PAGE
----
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Virginia Is A Lot Less Blue Tonight

Bob McDonnell led the Republican Party of Virginia out of the wilderness tonight:

Virginians elected Republican Robert F. McDonnell the commonwealth’s 71st governor Tuesday, sweeping the GOP to power and emphatically halting a decade of Democratic advances in the critical swing state.

The former state attorney general handily defeated Democratic state Sen. R. Creigh Deeds throughout the state. He apparently lost only narrowly even in Fairfax County, the state’s most populous jurisdiction, which had delivered powerful Democratic majorities to President Obama and Govs. Timothy M. Kaine and Mark R. Warner. And McDonnell reversed the political order in the Washington region’s outer suburbs, winning Loudoun and Prince William counties, which went for Kaine four years ago.

Boosted by a political mood shift that has left many voters cool to Democrats, McDonnell, 55, prevailed with a promise to create jobs in the down economy and fix the state’s clogged roads without a tax increase. His campaign avoided the hot-button social issues that in recent elections had alienated voters in Northern Virginia and other urban centers. And he benefited from a lackluster Democratic opponent whom voters came to know in good part from a video clip in which he waffled and stammered when asked if he would raise taxes.

The vote marked the first time in 12 years that Republicans swept all statewide offices. In a year when Democrats had hoped to take control of the House of Delegates for the first time since 1999, Republicans instead expanded their majority by at least two seats. Lt. Gov. Bill Bolling easily won reelection and Fairfax Sen. Ken Cuccinelli II, one of the most socially conservative members of the Richmond legislature, will be the next attorney general.

McDonnell dominated among independent voters, while Deeds, 51, failed to re-create the voting coalition that last year helped Barack Obama become the first Democratic presidential candidate to capture Virginia in more than four decades. The Democrat fell well short of the margins Obama, Kaine and Warner amassed among black voters, young people and northern Virginians. McDonnell won by a particularly wide margin in rural areas, which the Democrat had labeled “Deeds Country,” hoping to outperform his Democratic predecessors from his base in the Shenandoah Valley’s Bath County.


The magnitude of the GOP sweep had many party leaders recalling the 1993 vote, which also followed the election of a Democratic president. That year, George Allen was elected governor, the leading edge of the Republican revolution that culminated in the party regaining control of Congress a year later. Republicans said Tuesday’s wins restored Virginia to its natural political condition, arguing that recent Democratic victories reflected not a demographic or ideological shift, but only widespread anger at former President George W. Bush and the personal popularity of Obama and Sen. Mark Warner.

“It’s a Republican state, it has been, is now and will be,” said Pat Mullins, chairman of the Republican Party of Virginia.

Well, that’s certainly true when the Republicans manage to nominate a candidate that can actually win in the parts of the state that he or she needs to.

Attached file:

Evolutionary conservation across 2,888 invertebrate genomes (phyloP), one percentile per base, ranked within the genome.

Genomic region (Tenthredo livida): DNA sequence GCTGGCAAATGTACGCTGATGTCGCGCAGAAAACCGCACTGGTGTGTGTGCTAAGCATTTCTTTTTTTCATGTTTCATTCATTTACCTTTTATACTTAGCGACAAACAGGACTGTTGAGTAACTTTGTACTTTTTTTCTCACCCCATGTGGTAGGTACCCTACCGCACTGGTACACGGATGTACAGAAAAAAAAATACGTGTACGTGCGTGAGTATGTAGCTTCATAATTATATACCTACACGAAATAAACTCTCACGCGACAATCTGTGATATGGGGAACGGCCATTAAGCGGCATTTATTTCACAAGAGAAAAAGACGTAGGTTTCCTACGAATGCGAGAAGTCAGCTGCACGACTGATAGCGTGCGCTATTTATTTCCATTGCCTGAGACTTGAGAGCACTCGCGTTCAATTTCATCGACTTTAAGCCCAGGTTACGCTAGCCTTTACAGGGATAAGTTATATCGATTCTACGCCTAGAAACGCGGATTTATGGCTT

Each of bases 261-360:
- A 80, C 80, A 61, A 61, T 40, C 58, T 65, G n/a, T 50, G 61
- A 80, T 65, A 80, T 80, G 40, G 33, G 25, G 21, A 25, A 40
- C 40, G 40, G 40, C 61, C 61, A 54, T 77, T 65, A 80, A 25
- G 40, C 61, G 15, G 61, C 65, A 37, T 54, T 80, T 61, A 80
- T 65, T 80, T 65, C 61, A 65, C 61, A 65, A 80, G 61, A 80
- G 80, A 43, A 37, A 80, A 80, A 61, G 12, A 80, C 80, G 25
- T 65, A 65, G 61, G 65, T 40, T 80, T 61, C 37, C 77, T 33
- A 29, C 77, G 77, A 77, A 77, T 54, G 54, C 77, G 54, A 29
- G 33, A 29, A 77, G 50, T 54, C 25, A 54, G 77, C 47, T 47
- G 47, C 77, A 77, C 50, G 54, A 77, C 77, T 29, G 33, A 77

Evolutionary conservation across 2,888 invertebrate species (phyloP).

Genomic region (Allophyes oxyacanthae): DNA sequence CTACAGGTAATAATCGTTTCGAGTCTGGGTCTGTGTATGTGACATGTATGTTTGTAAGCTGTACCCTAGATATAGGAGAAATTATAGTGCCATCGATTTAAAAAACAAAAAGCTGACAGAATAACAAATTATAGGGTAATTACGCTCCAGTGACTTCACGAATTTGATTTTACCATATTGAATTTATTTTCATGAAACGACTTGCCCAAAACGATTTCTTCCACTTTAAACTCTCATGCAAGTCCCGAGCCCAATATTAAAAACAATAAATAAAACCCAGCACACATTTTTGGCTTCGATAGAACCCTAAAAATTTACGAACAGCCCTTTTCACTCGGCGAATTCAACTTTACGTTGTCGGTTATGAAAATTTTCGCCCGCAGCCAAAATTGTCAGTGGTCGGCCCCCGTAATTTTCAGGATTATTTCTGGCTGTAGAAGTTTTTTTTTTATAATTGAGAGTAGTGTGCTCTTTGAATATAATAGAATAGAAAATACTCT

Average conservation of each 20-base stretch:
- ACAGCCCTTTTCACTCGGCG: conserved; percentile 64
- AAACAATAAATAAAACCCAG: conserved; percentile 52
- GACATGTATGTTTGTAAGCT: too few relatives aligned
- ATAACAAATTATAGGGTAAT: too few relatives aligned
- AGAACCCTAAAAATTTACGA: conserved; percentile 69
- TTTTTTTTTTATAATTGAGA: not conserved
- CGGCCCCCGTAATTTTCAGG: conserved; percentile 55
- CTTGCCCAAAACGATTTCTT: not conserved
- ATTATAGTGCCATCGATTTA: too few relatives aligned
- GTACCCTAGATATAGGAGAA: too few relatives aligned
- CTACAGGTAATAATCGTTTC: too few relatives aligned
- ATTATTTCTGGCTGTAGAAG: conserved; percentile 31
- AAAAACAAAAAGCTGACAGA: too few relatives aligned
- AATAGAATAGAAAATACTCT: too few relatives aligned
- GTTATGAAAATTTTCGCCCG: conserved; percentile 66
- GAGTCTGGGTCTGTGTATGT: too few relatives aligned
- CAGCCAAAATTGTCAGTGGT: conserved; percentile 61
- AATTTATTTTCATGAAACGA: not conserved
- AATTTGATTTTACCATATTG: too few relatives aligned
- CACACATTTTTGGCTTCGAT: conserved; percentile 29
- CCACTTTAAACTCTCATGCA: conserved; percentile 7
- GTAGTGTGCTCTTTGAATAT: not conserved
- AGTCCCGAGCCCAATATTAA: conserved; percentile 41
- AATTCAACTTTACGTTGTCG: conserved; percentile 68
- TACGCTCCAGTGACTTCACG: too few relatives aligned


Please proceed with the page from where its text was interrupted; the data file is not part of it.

In other words, Northern Virginia:

In Prince William County, for example, where Obama won last year by six points, McDonnell beat Deeds by seven.

In Loudoun County, where Obama won by eight points last year, McDonnell beat Deeds this year by an astounding 23 points.

And, perhaps most significantly, in Fairfax County, the largest country in the area, which had gone for Obama by 21 points last year, McDonnell beat Deeds by 4,000 votes. To understand the significance of that final result, note that Fairfax had not gone for a Republican candidate for Governor since 1997, and that four years ago the County had gone for Democrat Tim Kaine by almost the exact same margin that McDonnell won by there tonight.

Turnout was definitely lower this year (1,949,841 est) than it was for last year’s Presidential Election (3,723,260), but it’s virtually identical to the number of voters who turned out for the last Gubernatorial election in 2005 (1,983,778). If nothing else, though, the turnout, and the result are an indication that the much-vaunted Obama machine really didn’t have any impact in Virginia this year — a reality seen most clearly in the results Arlington County and the City of Alexandria, two Democratic strongholds. Deeds won both, of course, but turnout was down by more than 50% from the previous year in both jurisdictions. Obviously, even die-hard Democrats weren’t excited by Creigh Deeds.

Finally, it looks like McDonnell’s coattails extended down the ballot and that the GOP may pick up as many as seven seats in the House of Delegates.

More analysis tomorrow, but it’s clear that the Republican Party of Virginia is back.

4 Responses to “Virginia Is A Lot Less Blue Tonight”

  1. Vast Variety says:

    The make up of the electorate that went out to vote in Virginia tonight is very different than the make up of the electorate that showed up in 2008.

    Unfortunately the younger generations seem to be too lazy to get out and vote in off year elections.

  2. Blame that on a Democratic candidate who failed to excite the electorate.

  3. Vast Variety says:

    I definitely agree there, in both Virginia and New Jersey.

  4. There’s more to it than that, I’ll have a post on that later

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